Again, it’s, COVID-19, it makes sense to exercise, makes sense to eat right, makes sense to have an ideal body weight and if your Vitamin D is deficient, I don’t think there’s a problem with getting it into normal range. We don’t know if that will help, but don’t get it above the normal range. For people under the age of one year, I don’t know how many listeners we have, but that’s about 400 IUs per day. Generally 1 to 70, it’s about 600 IUs per day and when you get above 70, we recommend about 800, but if you’re deficient, it may take a more significant amount to get you up into the normal range. For those of you that want more about Vitamin D, we need more research.

VR: There’s a good summary in The Lancet Diabetes & Endocrinology, and they point out it’s been thought for years that it might have a role in respiratory infections in general, and in only one randomized clinical trial that it’s shown effective. They basically said everything you have, and that there’s a lady at Trinity College who says, “The circumstantial evidence is strong, we don’t have a randomized controlled trial, but how long do you want to wait in the context of the crisis? We know Vitamin D can be good for you, so as long as you don’t overdose, why not take it?” It seems to be reasonable as to what you’re saying basically Daniel, right?

DG: Yes, and with that caution, I think don’t overdose, go see your doctor, get your physical, get your Vitamin D checked. If it’s low, get it into the normal range. If it’s high, rate it back.

VR: All right.

DG: All right. Vaccines. Hopefully, everyone enjoyed my basics of vaccines and feels comfortable as we get back on that topic. They can go back and listen to that particular TWiV. It’s a very basic primer, so the hardcore scientists were upset that it didn’t go into the weeds on different adjuvants and toll-like receptors. Maybe we’ll talk about that at some point, on how much my clinician audience will look forward to me talking about toll-like receptors and adjuvants, but we’ll see. [chuckles] I will say we have some more results out to talk about. The J&J results of their Phase I and II came out in pre-print formats. It just gives us some context of this relative to the others.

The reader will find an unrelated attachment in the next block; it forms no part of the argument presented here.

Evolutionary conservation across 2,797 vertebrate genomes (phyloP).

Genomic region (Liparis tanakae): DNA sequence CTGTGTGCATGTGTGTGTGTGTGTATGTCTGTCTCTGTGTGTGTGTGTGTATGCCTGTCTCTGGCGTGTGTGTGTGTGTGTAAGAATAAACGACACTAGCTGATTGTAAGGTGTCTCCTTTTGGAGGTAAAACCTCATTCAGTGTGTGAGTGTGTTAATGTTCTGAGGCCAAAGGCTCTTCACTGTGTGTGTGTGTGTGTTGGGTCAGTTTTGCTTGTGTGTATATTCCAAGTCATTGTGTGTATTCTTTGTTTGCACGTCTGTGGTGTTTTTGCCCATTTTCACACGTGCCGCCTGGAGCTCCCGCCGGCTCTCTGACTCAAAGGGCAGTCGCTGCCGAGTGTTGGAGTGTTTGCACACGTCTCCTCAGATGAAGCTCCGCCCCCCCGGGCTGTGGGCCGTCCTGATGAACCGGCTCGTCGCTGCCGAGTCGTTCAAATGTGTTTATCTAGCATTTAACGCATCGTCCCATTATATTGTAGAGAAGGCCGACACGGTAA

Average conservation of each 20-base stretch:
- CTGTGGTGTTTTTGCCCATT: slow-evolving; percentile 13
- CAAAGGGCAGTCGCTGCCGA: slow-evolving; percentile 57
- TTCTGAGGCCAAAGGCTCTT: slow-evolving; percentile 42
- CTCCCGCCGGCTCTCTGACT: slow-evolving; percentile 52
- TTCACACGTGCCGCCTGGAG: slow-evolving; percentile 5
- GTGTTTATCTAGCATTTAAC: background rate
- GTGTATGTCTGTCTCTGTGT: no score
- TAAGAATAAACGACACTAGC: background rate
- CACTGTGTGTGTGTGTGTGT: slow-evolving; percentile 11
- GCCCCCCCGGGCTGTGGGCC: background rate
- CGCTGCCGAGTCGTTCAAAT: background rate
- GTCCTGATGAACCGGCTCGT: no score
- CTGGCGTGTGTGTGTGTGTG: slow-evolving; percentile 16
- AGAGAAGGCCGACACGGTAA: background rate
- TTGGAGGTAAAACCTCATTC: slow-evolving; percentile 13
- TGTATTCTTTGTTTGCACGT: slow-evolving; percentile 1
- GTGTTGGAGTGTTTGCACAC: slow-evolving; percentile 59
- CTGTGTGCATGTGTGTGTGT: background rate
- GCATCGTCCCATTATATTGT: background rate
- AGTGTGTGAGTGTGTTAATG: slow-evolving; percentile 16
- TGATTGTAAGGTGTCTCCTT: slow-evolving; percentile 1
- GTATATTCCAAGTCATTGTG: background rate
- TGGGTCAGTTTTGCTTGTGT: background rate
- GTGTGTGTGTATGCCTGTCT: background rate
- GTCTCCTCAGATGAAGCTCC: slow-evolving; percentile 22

When I was talking to some clinicians today, as I think I’ve mentioned before, UnitedHealth Group had set up this whole readiness trial. As the senior ID fellow, I was thinking maybe I’d get access to this data a little bit early. I didn’t, and I’m okay with that because we have a lot of issues now with someone getting the information before everyone else, transparency.

I actually feel like J&J did the right thing. When the results were ready to be shared, the results were shared with everyone. They shared the results of this multicenter Phase I/II, randomized, double-blinded, placebo-controlled clinical study. We know about our Phase I and II, this looks at safety. A little bit about reactogenicity and immunogenicity of this nonreplicating adenovirus 26 based vector that expresses the stabilized pre-fusion spike as protein of SARS-CoV-2.